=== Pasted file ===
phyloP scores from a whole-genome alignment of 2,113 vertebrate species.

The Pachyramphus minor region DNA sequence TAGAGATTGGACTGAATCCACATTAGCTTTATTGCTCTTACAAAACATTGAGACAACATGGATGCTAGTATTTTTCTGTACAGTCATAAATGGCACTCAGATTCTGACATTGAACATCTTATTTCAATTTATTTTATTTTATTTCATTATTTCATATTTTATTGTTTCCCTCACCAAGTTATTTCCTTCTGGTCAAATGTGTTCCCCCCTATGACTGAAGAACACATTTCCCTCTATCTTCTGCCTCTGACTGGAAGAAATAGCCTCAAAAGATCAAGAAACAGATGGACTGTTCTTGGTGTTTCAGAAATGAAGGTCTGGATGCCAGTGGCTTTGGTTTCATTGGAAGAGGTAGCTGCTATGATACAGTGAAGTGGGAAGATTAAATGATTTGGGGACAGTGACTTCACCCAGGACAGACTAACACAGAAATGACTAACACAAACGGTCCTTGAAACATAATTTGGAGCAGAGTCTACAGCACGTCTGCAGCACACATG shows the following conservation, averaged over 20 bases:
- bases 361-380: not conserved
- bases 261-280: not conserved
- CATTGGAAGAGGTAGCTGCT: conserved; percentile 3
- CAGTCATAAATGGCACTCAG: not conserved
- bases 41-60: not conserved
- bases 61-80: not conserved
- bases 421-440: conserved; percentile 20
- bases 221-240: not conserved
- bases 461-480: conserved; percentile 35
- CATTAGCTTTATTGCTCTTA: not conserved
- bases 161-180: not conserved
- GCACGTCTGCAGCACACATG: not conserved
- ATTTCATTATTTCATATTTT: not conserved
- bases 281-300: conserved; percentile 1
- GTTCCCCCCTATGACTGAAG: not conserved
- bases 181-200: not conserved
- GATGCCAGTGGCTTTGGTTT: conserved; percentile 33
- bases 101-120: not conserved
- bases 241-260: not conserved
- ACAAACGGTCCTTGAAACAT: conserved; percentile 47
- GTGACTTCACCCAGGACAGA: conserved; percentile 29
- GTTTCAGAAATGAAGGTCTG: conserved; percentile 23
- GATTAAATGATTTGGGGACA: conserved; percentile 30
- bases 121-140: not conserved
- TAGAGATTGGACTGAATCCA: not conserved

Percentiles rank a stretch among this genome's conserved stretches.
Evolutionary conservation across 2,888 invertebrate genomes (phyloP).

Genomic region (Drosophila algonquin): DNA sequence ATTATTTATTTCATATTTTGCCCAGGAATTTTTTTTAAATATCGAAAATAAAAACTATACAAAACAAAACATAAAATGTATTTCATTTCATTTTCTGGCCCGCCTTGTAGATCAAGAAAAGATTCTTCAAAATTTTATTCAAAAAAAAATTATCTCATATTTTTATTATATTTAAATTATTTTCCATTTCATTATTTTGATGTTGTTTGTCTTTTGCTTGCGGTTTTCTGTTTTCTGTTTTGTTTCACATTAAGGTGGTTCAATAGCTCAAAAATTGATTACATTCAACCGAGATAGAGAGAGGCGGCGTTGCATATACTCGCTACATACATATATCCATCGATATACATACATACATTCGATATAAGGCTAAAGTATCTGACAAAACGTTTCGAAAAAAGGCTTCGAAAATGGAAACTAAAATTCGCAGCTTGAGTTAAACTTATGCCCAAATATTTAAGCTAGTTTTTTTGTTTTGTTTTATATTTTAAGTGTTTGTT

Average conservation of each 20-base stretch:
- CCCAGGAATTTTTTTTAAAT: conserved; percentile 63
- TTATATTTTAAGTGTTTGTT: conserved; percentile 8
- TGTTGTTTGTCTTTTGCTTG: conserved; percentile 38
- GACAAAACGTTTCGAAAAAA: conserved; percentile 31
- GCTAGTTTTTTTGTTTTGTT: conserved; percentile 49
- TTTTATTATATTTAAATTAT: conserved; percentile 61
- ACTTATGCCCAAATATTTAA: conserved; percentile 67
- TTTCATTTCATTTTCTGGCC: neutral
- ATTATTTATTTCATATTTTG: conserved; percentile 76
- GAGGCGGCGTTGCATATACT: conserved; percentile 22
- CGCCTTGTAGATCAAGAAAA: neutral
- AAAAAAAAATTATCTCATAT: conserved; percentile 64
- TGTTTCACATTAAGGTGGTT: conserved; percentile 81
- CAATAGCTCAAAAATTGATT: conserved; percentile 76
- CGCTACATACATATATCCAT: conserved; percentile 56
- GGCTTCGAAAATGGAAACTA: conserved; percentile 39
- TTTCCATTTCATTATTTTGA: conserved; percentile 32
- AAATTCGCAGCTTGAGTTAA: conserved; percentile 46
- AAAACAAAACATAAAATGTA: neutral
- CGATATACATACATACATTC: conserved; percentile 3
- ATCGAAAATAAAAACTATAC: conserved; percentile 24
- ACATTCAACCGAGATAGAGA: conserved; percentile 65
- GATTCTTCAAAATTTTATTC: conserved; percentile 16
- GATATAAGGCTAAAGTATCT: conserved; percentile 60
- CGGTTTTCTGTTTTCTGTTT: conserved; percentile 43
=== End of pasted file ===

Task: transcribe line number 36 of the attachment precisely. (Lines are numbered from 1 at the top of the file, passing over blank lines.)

- GCTAGTTTTTTTGTTTTGTT: conserved; percentile 49